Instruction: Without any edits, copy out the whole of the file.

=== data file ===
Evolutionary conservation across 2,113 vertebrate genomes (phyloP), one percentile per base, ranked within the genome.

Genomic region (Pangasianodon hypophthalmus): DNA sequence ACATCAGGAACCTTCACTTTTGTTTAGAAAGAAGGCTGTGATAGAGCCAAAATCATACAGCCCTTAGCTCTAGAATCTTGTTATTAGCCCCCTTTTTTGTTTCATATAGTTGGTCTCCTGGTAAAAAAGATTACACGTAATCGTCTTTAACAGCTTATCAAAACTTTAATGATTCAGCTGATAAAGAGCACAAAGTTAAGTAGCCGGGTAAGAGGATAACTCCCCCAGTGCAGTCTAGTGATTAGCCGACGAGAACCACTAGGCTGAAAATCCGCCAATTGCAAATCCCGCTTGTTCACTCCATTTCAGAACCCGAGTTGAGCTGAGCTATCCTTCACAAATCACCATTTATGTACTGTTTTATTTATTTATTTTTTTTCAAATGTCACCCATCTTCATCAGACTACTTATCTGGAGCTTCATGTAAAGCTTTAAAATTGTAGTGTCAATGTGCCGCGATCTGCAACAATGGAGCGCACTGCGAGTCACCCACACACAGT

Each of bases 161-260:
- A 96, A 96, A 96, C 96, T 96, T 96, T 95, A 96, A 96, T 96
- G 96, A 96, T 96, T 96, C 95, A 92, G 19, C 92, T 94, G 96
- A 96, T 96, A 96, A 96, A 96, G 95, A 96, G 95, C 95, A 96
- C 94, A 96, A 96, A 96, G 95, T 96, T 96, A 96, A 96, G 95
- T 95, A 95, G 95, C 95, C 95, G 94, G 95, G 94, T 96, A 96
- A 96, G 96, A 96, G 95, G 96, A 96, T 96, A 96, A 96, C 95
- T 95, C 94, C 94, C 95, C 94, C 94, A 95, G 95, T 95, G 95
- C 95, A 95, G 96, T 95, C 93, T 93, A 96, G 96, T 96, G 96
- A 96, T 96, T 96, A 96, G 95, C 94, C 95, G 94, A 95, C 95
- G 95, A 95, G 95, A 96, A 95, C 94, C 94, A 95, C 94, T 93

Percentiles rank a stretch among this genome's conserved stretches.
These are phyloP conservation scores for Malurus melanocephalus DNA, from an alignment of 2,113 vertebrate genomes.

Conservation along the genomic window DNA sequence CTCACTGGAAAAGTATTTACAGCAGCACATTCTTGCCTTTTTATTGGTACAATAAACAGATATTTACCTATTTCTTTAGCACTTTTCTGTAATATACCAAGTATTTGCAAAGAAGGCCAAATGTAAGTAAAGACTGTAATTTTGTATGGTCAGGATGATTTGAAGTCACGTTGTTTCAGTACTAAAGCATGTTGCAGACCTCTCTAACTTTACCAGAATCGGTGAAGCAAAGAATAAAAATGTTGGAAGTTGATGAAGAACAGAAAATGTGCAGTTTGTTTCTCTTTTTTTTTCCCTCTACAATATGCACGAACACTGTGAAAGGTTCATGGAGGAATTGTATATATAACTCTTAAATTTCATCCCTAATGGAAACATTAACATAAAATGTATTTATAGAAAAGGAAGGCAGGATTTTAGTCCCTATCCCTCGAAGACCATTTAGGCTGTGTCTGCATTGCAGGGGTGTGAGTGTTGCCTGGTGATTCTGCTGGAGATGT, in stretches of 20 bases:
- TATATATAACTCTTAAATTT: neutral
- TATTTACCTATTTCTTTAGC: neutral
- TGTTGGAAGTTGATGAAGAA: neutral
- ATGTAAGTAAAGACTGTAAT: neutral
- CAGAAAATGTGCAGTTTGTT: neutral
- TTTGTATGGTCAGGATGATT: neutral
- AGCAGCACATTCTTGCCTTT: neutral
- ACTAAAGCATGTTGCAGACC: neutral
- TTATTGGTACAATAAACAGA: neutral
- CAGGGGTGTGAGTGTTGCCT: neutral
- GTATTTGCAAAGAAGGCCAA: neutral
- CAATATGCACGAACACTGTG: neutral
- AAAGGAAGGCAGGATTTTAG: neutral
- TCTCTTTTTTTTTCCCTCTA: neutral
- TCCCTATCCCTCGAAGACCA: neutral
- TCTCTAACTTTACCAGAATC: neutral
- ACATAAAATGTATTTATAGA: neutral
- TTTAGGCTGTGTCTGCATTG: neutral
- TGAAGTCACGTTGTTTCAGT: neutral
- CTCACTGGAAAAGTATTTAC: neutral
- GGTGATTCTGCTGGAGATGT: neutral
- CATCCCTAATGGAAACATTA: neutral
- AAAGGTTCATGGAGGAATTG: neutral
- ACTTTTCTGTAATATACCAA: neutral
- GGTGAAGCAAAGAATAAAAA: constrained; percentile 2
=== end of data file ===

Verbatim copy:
Evolutionary conservation across 2,113 vertebrate genomes (phyloP), one percentile per base, ranked within the genome.

Genomic region (Pangasianodon hypophthalmus): DNA sequence ACATCAGGAACCTTCACTTTTGTTTAGAAAGAAGGCTGTGATAGAGCCAAAATCATACAGCCCTTAGCTCTAGAATCTTGTTATTAGCCCCCTTTTTTGTTTCATATAGTTGGTCTCCTGGTAAAAAAGATTACACGTAATCGTCTTTAACAGCTTATCAAAACTTTAATGATTCAGCTGATAAAGAGCACAAAGTTAAGTAGCCGGGTAAGAGGATAACTCCCCCAGTGCAGTCTAGTGATTAGCCGACGAGAACCACTAGGCTGAAAATCCGCCAATTGCAAATCCCGCTTGTTCACTCCATTTCAGAACCCGAGTTGAGCTGAGCTATCCTTCACAAATCACCATTTATGTACTGTTTTATTTATTTATTTTTTTTCAAATGTCACCCATCTTCATCAGACTACTTATCTGGAGCTTCATGTAAAGCTTTAAAATTGTAGTGTCAATGTGCCGCGATCTGCAACAATGGAGCGCACTGCGAGTCACCCACACACAGT

Each of bases 161-260:
- A 96, A 96, A 96, C 96, T 96, T 96, T 95, A 96, A 96, T 96
- G 96, A 96, T 96, T 96, C 95, A 92, G 19, C 92, T 94, G 96
- A 96, T 96, A 96, A 96, A 96, G 95, A 96, G 95, C 95, A 96
- C 94, A 96, A 96, A 96, G 95, T 96, T 96, A 96, A 96, G 95
- T 95, A 95, G 95, C 95, C 95, G 94, G 95, G 94, T 96, A 96
- A 96, G 96, A 96, G 95, G 96, A 96, T 96, A 96, A 96, C 95
- T 95, C 94, C 94, C 95, C 94, C 94, A 95, G 95, T 95, G 95
- C 95, A 95, G 96, T 95, C 93, T 93, A 96, G 96, T 96, G 96
- A 96, T 96, T 96, A 96, G 95, C 94, C 95, G 94, A 95, C 95
- G 95, A 95, G 95, A 96, A 95, C 94, C 94, A 95, C 94, T 93

Percentiles rank a stretch among this genome's conserved stretches.
These are phyloP conservation scores for Malurus melanocephalus DNA, from an alignment of 2,113 vertebrate genomes.

Conservation along the genomic window DNA sequence CTCACTGGAAAAGTATTTACAGCAGCACATTCTTGCCTTTTTATTGGTACAATAAACAGATATTTACCTATTTCTTTAGCACTTTTCTGTAATATACCAAGTATTTGCAAAGAAGGCCAAATGTAAGTAAAGACTGTAATTTTGTATGGTCAGGATGATTTGAAGTCACGTTGTTTCAGTACTAAAGCATGTTGCAGACCTCTCTAACTTTACCAGAATCGGTGAAGCAAAGAATAAAAATGTTGGAAGTTGATGAAGAACAGAAAATGTGCAGTTTGTTTCTCTTTTTTTTTCCCTCTACAATATGCACGAACACTGTGAAAGGTTCATGGAGGAATTGTATATATAACTCTTAAATTTCATCCCTAATGGAAACATTAACATAAAATGTATTTATAGAAAAGGAAGGCAGGATTTTAGTCCCTATCCCTCGAAGACCATTTAGGCTGTGTCTGCATTGCAGGGGTGTGAGTGTTGCCTGGTGATTCTGCTGGAGATGT, in stretches of 20 bases:
- TATATATAACTCTTAAATTT: neutral
- TATTTACCTATTTCTTTAGC: neutral
- TGTTGGAAGTTGATGAAGAA: neutral
- ATGTAAGTAAAGACTGTAAT: neutral
- CAGAAAATGTGCAGTTTGTT: neutral
- TTTGTATGGTCAGGATGATT: neutral
- AGCAGCACATTCTTGCCTTT: neutral
- ACTAAAGCATGTTGCAGACC: neutral
- TTATTGGTACAATAAACAGA: neutral
- CAGGGGTGTGAGTGTTGCCT: neutral
- GTATTTGCAAAGAAGGCCAA: neutral
- CAATATGCACGAACACTGTG: neutral
- AAAGGAAGGCAGGATTTTAG: neutral
- TCTCTTTTTTTTTCCCTCTA: neutral
- TCCCTATCCCTCGAAGACCA: neutral
- TCTCTAACTTTACCAGAATC: neutral
- ACATAAAATGTATTTATAGA: neutral
- TTTAGGCTGTGTCTGCATTG: neutral
- TGAAGTCACGTTGTTTCAGT: neutral
- CTCACTGGAAAAGTATTTAC: neutral
- GGTGATTCTGCTGGAGATGT: neutral
- CATCCCTAATGGAAACATTA: neutral
- AAAGGTTCATGGAGGAATTG: neutral
- ACTTTTCTGTAATATACCAA: neutral
- GGTGAAGCAAAGAATAAAAA: constrained; percentile 2